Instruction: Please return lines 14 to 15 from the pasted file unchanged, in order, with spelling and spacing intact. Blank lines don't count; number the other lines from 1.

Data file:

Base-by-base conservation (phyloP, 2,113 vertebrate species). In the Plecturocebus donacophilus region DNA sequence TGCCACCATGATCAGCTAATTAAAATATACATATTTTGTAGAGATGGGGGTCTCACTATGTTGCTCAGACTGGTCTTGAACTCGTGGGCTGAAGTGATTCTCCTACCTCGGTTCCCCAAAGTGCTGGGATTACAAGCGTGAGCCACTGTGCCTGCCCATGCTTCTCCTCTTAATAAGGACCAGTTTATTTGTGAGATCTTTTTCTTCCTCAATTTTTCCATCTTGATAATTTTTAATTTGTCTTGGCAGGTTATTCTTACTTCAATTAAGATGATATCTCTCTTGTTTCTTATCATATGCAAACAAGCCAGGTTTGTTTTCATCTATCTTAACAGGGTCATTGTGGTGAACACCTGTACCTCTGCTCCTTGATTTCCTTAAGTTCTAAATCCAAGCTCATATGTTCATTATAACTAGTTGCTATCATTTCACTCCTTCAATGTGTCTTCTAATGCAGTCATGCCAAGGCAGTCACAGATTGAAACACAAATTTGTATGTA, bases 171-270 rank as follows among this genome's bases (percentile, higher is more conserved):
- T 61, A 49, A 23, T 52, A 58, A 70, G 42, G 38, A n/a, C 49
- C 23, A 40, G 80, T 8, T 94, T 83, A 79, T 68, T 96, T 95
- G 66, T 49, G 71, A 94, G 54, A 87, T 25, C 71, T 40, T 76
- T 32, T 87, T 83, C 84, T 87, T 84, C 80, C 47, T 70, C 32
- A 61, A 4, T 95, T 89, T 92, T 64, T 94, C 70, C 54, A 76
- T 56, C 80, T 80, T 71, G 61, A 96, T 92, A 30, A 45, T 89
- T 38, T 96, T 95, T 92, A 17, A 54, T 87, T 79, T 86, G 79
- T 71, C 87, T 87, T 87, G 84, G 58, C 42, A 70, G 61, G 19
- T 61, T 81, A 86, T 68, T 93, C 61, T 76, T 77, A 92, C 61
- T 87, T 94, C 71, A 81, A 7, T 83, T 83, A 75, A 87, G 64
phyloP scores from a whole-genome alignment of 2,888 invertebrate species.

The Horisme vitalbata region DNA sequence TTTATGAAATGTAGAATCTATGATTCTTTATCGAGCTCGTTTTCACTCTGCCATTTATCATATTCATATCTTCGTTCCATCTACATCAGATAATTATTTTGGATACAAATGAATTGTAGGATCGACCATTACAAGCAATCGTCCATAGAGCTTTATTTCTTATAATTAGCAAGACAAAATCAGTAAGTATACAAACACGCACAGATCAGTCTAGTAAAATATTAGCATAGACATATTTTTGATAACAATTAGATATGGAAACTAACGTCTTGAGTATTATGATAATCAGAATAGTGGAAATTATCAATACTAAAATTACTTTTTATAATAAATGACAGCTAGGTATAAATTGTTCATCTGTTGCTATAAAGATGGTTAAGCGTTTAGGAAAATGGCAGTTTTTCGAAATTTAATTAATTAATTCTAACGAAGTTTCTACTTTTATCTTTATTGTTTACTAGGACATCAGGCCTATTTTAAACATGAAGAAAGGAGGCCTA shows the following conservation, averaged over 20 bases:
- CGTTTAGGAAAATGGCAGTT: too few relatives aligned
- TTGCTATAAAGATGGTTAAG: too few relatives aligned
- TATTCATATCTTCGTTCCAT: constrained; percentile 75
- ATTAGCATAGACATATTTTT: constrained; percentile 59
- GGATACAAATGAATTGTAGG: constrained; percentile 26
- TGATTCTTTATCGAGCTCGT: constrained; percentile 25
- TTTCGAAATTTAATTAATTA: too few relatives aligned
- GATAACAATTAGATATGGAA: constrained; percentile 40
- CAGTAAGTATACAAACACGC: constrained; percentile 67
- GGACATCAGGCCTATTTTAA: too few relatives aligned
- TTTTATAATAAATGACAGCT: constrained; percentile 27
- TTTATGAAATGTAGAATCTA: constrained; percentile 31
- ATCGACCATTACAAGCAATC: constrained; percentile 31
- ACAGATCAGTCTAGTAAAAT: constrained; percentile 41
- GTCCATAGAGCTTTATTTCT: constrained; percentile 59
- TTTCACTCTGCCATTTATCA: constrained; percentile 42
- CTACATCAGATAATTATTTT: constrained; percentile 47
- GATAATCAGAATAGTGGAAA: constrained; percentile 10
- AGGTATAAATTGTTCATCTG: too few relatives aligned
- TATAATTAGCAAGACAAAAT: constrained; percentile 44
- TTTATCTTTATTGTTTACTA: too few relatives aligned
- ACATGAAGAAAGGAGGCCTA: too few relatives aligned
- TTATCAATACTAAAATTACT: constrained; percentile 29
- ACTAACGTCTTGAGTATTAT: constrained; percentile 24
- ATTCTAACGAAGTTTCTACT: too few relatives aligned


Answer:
- CGTTTAGGAAAATGGCAGTT: too few relatives aligned
- TTGCTATAAAGATGGTTAAG: too few relatives aligned